• Thus far, the dungeon hasn't been complex enough to bother mapping. Occasionally, a button will open a wall and allow me to re-visit an earlier area, but generally, the path through the levels is very linear, requiring me to find and use the right keys on the right doors. There are two types of keys in the game--common, generic keys that open a variety of doors, and special colored keys that open specific doors. The spell "magelock" seems to obviate the former, but I have a stash anyway.
  • You can try to talk with monsters just like any NPC. So far, I haven't found any purpose to doing so.

Funny, you don't look like me in my underwear in front of my ninth-grade homeroom.

  • Like many other games, Bloodwych requires you to feed your characters, monitoring their hunger level with a status bar. So far, food has been plentiful.
  • Banners on the wall give you hints. Banners outside shops tell you the prices of the goods that the shopkeeper offers.

"Slime" is actually a healing potion.
 
  • There are spinners in the dungeon. Always love those. Also pit traps. I haven't yet acquired the "levitate" spell that will let me avoid them.

The party avoids a large hole in the floor.
 
  • I've found two shops: a weapon and armor shop near the entrance, and a potion shop some ways into the dungeon. I accidentally killed the owner of the former, so I have nowhere to sell my weapons. In a helpful hint-filled comment, Inzimus Doto Zulen suggests I'll be able to convert items to gold with the "alchemy" spell when I get hold of it.
  • A lot of treasures are found within little alcoves or on the floor, but often the items are so small I don't really see them. I've adopted the habit of clicking on even empty-looking alcoves to make sure I haven't overlooked a pixel or two.
  • There have been a few button "puzzles," if they can be called that--basically, buttons on the wall that open sections of the wall. The "puzzle" part is just wandering around until you figure out what just opened.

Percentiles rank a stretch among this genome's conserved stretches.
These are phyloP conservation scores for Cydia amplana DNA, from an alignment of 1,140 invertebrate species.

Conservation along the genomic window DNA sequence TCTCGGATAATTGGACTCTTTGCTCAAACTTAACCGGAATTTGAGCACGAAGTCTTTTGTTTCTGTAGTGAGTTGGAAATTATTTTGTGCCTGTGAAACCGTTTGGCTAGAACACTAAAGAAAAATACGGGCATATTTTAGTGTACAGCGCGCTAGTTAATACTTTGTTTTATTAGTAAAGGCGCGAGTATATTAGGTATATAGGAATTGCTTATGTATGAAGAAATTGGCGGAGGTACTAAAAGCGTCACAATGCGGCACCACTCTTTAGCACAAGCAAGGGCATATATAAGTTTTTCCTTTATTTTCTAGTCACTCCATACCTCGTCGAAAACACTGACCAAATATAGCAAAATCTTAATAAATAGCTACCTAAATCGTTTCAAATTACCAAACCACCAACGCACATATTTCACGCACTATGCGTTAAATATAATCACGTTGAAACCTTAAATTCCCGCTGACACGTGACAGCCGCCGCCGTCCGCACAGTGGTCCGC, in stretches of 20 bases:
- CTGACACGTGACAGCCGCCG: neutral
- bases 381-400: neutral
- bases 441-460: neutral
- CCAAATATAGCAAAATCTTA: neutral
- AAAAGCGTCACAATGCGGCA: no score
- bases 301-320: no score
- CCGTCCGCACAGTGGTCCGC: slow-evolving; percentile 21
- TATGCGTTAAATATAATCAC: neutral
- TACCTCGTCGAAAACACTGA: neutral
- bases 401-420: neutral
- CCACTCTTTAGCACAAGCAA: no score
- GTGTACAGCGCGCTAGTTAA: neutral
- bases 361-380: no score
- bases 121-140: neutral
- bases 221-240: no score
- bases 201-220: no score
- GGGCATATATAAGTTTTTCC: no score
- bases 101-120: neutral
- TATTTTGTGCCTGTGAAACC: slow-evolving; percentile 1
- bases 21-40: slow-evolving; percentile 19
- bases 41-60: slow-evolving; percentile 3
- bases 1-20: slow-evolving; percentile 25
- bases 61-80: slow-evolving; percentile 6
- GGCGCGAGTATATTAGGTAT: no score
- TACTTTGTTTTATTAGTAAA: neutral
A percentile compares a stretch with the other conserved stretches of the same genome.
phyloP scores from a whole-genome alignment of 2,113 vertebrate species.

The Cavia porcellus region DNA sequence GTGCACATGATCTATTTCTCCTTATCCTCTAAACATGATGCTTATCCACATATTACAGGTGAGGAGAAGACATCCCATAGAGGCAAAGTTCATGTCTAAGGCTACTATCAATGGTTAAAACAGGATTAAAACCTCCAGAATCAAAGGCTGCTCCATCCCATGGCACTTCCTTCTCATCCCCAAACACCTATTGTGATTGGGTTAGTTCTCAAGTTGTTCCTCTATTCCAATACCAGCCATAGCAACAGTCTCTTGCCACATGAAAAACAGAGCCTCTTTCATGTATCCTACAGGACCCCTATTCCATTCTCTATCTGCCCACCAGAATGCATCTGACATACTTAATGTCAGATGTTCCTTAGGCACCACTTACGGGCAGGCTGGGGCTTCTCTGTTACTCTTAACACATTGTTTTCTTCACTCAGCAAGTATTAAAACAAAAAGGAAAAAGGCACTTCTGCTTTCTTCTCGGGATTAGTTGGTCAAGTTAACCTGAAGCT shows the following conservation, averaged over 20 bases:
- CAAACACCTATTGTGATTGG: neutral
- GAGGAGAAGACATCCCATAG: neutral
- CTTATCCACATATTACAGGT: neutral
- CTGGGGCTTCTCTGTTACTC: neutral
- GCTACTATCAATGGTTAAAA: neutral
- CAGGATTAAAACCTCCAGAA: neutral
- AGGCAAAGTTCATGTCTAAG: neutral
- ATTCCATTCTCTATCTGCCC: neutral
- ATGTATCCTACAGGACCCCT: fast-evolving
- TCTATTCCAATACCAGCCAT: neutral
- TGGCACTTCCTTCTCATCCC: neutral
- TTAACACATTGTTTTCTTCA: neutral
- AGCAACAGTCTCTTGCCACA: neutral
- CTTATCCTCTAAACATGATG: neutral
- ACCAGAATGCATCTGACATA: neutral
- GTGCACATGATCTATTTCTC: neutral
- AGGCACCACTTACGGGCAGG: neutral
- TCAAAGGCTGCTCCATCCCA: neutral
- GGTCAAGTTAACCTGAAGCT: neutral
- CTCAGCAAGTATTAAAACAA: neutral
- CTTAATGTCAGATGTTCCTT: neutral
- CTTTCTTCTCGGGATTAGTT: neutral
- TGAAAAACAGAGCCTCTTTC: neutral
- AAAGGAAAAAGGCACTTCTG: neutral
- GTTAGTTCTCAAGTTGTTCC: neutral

Most of the game revolves around combat. As I indicated last time, it lacks the finesse of Dungeon Master. There are no special attacks, and you do not click combat options for each character. Instead, you choose a general posture--attack or defend--and the characters act accordingly. If you have spells queued up when you enter combat, your characters will cast them automatically. After that, it's all melee. But only the front two characters can engage in melee, meaning my two rear characters often have nothing to do. I've equipped them both with bows, but arrows are few and far between and they generally exhaust their meager supply in the first combat after I find any.

Character inventory with a few precious, precious arrows.

At first, I found combat extremely difficult and I died a lot. I had to keep returning to a resurrection room found near the entrance, similar to Dungeon Master's shrine alcoves.

As I got some experience, I realized that the game mechanics allow you to cheat a bit. Your opponent has to be facing you to damage you, so if you're in a big enough room and you're agile enough with the keyboard, you can dance around your opponent, hitting him from the side and rear before he has time to turn and face you. Even when the geography of the area makes this impossible, you can engage in hit and run tactics by darting forward, letting your characters strike a few blows, and then retreating to safety. Once I mastered these quasi-cheating tactics, progress became much more swift.

My characters pummel some kind of humanoid creature.

Leveling up happens when you sleep, and depending on the class, characters may be able to purchase new spells. Apparently, they're sold to me by the spell fairy.


I have very little sense of the size of the game or how far I've progressed in it. The manual suggests that I've started in a dungeon called Treihadwyl, and that I'll eventually need to retrieve four crystals from four towers before confronting Zendick in a fifth tower. So far, I haven't found any crystals, so I'm guessing I have a long way to go. I'm going to give it a few more hours to see if anything interesting develops. For those of you who seem to like this game, I have to echo what William said in a comment a few days ago: what do you see in it?

Tuesday, August 21, 2012

Game 74: Bloodwych (1989)

I honestly don't know what this is, but it's the closest we get to a title screen.

In July, I attended ReaderCon in Burlington, Massachusetts, where every year they feature a "bad prose competition." They mostly draw their passages from science fiction and fantasy, but I wish I could convince them to include some selections from CRPGs. The Bloodwych manual introduces the game with all of the literary skill of a seven-year-old describing the plot of a movie to his mom: